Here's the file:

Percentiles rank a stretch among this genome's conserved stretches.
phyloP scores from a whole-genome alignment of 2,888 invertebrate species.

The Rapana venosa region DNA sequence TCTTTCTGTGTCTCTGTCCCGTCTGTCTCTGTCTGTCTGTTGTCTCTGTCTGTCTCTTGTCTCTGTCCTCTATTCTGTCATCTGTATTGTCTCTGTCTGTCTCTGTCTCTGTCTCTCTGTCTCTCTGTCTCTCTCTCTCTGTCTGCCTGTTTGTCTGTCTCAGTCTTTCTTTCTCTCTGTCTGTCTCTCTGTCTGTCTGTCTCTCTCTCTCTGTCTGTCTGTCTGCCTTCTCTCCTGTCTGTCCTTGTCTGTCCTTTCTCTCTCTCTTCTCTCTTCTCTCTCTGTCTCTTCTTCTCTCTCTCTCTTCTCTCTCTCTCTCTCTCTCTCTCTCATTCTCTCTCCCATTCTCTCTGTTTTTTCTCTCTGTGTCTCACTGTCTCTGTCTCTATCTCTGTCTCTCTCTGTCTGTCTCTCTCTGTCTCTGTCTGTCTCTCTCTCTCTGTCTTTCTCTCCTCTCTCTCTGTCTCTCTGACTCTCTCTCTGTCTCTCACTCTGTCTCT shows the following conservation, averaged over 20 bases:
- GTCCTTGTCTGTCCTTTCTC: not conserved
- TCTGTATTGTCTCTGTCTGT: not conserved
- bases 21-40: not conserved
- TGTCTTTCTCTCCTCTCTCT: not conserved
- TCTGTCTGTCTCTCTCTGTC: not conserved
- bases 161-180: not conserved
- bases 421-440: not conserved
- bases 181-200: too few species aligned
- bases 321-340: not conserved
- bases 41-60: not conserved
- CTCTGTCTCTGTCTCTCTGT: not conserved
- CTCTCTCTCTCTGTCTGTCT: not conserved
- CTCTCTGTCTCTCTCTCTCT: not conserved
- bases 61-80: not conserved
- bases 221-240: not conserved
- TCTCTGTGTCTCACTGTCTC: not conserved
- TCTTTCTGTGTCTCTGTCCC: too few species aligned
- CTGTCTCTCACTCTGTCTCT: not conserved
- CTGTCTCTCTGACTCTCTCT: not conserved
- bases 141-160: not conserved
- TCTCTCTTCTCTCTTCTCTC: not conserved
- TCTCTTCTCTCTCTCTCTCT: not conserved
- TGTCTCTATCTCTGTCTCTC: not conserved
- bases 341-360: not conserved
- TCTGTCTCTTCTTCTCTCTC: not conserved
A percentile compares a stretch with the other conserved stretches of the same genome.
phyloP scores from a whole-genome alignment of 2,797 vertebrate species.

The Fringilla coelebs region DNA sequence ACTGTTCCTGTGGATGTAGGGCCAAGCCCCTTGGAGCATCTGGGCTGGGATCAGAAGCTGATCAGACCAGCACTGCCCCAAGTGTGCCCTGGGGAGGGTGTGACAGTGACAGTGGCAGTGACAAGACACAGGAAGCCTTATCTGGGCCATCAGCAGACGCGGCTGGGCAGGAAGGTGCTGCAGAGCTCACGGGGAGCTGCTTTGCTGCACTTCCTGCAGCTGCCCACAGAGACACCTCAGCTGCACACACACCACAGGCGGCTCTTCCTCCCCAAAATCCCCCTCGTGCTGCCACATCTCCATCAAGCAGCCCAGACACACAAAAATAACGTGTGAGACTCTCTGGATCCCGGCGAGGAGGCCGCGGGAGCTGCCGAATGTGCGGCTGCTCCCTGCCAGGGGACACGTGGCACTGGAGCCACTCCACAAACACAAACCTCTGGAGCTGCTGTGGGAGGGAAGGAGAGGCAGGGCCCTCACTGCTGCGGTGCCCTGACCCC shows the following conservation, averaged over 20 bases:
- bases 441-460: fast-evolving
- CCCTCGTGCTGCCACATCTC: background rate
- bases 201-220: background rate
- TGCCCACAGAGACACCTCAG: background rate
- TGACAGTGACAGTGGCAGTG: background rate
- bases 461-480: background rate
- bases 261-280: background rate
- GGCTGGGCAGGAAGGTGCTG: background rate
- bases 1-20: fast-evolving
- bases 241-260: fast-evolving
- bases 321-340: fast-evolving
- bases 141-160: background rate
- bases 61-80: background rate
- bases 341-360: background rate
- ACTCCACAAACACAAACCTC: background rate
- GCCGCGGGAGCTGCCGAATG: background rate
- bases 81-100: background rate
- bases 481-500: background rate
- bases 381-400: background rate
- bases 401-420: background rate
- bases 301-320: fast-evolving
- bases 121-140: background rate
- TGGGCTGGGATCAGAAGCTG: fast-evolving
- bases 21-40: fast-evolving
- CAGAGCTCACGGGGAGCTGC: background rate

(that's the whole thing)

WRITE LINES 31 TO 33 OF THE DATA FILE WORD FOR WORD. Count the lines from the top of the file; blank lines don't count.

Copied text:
The Fringilla coelebs region DNA sequence ACTGTTCCTGTGGATGTAGGGCCAAGCCCCTTGGAGCATCTGGGCTGGGATCAGAAGCTGATCAGACCAGCACTGCCCCAAGTGTGCCCTGGGGAGGGTGTGACAGTGACAGTGGCAGTGACAAGACACAGGAAGCCTTATCTGGGCCATCAGCAGACGCGGCTGGGCAGGAAGGTGCTGCAGAGCTCACGGGGAGCTGCTTTGCTGCACTTCCTGCAGCTGCCCACAGAGACACCTCAGCTGCACACACACCACAGGCGGCTCTTCCTCCCCAAAATCCCCCTCGTGCTGCCACATCTCCATCAAGCAGCCCAGACACACAAAAATAACGTGTGAGACTCTCTGGATCCCGGCGAGGAGGCCGCGGGAGCTGCCGAATGTGCGGCTGCTCCCTGCCAGGGGACACGTGGCACTGGAGCCACTCCACAAACACAAACCTCTGGAGCTGCTGTGGGAGGGAAGGAGAGGCAGGGCCCTCACTGCTGCGGTGCCCTGACCCC shows the following conservation, averaged over 20 bases:
- bases 441-460: fast-evolving
- CCCTCGTGCTGCCACATCTC: background rate